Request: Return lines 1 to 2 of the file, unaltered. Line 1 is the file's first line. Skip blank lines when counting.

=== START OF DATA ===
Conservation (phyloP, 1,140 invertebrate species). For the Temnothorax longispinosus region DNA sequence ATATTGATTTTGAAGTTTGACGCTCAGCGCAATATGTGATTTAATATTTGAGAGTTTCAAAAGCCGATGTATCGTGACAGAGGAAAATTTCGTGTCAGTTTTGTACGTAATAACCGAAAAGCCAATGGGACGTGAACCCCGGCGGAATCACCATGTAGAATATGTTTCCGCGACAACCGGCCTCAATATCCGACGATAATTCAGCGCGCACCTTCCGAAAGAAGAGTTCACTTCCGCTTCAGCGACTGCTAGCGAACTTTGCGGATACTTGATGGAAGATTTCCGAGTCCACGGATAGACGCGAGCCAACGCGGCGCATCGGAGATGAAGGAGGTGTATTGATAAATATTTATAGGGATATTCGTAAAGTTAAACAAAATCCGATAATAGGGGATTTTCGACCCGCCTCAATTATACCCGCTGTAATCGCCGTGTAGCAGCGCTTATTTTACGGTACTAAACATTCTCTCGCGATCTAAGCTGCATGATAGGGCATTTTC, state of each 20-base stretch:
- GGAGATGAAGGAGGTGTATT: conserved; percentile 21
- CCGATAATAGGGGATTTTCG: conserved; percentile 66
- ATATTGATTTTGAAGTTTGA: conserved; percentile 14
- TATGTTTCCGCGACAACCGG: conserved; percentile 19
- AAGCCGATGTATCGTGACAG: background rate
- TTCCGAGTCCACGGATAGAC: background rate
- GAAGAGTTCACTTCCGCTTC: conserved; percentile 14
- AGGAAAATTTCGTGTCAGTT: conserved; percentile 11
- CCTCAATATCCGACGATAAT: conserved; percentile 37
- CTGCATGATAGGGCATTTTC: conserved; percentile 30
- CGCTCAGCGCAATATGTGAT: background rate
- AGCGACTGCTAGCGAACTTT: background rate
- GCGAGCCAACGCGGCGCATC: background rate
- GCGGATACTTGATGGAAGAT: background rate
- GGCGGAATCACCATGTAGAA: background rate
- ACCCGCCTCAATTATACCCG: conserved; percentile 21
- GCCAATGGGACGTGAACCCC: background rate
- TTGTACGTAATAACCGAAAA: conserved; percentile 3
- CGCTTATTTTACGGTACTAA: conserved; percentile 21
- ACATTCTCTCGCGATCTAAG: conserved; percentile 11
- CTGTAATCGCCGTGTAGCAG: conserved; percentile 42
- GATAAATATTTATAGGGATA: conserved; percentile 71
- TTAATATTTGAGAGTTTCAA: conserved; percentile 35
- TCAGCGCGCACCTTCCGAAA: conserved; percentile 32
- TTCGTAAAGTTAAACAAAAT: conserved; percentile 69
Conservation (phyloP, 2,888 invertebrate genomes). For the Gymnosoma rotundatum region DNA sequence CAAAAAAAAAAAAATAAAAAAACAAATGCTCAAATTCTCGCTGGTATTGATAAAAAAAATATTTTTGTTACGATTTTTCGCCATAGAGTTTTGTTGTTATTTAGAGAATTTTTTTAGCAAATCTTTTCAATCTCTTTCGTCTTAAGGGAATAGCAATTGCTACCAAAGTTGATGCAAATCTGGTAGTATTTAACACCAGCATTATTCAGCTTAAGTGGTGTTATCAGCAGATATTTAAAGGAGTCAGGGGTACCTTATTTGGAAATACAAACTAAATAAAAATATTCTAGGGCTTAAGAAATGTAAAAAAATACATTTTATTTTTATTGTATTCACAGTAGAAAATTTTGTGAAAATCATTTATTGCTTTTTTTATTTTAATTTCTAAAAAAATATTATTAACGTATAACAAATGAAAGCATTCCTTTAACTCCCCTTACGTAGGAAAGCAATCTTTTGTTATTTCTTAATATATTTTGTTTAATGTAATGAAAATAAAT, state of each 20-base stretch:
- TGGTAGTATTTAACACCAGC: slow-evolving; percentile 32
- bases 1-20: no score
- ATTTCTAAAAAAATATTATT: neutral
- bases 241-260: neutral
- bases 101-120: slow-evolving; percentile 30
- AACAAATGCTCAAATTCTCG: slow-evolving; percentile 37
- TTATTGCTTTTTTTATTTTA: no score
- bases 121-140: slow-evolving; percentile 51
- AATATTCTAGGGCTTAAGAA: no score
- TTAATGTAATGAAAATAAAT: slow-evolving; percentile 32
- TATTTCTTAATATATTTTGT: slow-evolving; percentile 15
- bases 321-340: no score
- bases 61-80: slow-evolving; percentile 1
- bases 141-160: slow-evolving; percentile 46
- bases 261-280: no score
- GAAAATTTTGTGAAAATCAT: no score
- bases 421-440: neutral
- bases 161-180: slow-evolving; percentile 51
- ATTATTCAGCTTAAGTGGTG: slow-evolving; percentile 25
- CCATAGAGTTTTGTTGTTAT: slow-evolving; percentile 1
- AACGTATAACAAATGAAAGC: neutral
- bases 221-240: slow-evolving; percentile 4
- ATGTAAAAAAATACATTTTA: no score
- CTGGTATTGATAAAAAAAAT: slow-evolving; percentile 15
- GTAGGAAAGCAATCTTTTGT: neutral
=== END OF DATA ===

Conservation (phyloP, 1,140 invertebrate species). For the Temnothorax longispinosus region DNA sequence ATATTGATTTTGAAGTTTGACGCTCAGCGCAATATGTGATTTAATATTTGAGAGTTTCAAAAGCCGATGTATCGTGACAGAGGAAAATTTCGTGTCAGTTTTGTACGTAATAACCGAAAAGCCAATGGGACGTGAACCCCGGCGGAATCACCATGTAGAATATGTTTCCGCGACAACCGGCCTCAATATCCGACGATAATTCAGCGCGCACCTTCCGAAAGAAGAGTTCACTTCCGCTTCAGCGACTGCTAGCGAACTTTGCGGATACTTGATGGAAGATTTCCGAGTCCACGGATAGACGCGAGCCAACGCGGCGCATCGGAGATGAAGGAGGTGTATTGATAAATATTTATAGGGATATTCGTAAAGTTAAACAAAATCCGATAATAGGGGATTTTCGACCCGCCTCAATTATACCCGCTGTAATCGCCGTGTAGCAGCGCTTATTTTACGGTACTAAACATTCTCTCGCGATCTAAGCTGCATGATAGGGCATTTTC, state of each 20-base stretch:
- GGAGATGAAGGAGGTGTATT: conserved; percentile 21